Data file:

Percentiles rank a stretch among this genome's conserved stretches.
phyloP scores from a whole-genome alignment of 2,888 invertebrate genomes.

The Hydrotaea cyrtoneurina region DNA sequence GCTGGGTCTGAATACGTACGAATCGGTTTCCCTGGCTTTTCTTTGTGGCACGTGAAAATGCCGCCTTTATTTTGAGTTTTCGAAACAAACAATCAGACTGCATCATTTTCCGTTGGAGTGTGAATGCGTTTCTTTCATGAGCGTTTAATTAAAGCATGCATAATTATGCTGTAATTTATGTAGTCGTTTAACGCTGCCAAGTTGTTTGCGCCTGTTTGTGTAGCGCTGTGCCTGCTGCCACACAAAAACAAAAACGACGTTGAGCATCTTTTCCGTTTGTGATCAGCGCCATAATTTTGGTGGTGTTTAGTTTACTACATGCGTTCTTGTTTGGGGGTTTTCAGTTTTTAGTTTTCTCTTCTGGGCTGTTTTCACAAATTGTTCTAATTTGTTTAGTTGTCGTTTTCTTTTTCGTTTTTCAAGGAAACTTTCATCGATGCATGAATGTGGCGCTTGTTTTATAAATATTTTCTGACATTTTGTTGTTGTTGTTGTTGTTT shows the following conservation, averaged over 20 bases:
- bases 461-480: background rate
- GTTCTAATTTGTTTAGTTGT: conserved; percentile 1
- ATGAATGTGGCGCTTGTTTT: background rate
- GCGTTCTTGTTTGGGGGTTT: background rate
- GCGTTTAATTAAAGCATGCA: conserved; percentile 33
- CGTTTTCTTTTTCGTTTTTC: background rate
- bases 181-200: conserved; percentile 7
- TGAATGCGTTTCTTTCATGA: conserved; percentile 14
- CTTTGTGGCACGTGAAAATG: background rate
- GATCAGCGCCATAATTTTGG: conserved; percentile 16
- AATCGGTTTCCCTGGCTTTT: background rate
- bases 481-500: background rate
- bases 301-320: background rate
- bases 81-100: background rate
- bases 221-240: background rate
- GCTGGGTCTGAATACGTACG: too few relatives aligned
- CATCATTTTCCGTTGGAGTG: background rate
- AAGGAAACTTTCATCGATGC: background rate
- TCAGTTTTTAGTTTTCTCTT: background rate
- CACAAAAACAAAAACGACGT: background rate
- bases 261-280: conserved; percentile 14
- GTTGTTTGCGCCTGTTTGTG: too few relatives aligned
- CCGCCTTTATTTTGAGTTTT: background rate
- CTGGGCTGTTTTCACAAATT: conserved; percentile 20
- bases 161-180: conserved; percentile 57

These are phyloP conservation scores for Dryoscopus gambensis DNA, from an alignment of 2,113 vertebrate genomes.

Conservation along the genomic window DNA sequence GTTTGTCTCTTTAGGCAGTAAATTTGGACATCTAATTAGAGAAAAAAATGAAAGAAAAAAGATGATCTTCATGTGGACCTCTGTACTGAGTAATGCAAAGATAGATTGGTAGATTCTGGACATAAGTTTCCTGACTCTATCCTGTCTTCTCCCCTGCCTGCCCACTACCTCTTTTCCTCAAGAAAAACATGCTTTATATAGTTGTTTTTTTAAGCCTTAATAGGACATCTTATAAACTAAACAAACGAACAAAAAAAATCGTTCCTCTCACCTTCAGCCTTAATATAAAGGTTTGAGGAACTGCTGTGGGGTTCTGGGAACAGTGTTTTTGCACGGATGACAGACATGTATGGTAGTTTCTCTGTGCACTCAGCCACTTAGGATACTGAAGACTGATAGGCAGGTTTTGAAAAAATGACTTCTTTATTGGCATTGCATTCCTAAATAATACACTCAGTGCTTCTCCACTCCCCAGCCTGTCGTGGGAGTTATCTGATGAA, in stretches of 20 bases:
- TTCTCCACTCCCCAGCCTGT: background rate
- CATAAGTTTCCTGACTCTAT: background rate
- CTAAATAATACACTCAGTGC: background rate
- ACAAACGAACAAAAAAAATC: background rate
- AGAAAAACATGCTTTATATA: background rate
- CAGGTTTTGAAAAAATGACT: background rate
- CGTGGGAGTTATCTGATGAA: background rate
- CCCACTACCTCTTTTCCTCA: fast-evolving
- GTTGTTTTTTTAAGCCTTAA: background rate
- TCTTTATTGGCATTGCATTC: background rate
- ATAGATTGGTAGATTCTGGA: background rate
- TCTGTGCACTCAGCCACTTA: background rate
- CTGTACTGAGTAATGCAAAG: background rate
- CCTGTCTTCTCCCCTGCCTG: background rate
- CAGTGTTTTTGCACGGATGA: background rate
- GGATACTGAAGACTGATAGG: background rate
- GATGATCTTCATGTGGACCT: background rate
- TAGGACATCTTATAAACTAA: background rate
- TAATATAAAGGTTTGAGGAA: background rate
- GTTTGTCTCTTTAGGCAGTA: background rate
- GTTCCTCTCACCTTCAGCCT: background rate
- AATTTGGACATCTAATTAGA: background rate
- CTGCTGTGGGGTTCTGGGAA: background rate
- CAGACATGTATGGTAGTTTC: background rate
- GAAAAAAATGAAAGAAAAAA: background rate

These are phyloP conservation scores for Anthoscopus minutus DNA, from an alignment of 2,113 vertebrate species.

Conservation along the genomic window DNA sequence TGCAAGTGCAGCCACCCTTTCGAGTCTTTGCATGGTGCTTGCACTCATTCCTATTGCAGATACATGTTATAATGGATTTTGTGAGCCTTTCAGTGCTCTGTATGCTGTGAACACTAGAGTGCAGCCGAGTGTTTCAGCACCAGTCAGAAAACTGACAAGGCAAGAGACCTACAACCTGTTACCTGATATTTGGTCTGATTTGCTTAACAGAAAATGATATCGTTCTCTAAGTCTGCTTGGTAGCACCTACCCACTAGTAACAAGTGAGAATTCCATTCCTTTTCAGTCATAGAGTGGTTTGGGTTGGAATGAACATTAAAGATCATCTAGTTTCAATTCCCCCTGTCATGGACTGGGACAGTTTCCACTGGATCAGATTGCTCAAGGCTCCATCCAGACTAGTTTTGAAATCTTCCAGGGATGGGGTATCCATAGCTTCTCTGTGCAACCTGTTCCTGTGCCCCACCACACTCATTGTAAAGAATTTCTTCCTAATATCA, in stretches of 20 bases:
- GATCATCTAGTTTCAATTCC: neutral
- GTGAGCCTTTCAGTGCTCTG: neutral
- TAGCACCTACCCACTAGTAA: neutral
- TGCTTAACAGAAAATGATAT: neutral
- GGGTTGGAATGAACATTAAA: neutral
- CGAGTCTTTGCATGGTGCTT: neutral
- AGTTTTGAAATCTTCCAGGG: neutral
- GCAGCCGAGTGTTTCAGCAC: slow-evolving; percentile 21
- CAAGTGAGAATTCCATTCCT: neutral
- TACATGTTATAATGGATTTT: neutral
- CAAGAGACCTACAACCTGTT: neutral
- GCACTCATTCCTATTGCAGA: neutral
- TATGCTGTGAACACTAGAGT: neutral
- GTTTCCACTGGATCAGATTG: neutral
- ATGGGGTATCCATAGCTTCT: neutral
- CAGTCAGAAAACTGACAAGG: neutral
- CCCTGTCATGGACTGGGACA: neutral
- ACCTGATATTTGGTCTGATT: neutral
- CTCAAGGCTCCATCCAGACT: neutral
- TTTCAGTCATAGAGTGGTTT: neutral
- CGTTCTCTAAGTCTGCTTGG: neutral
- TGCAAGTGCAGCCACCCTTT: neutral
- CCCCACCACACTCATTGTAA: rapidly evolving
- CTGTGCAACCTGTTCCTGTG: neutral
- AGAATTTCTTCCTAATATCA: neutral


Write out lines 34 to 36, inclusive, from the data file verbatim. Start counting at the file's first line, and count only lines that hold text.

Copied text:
- ACAAACGAACAAAAAAAATC: background rate
- AGAAAAACATGCTTTATATA: background rate
- CAGGTTTTGAAAAAATGACT: background rate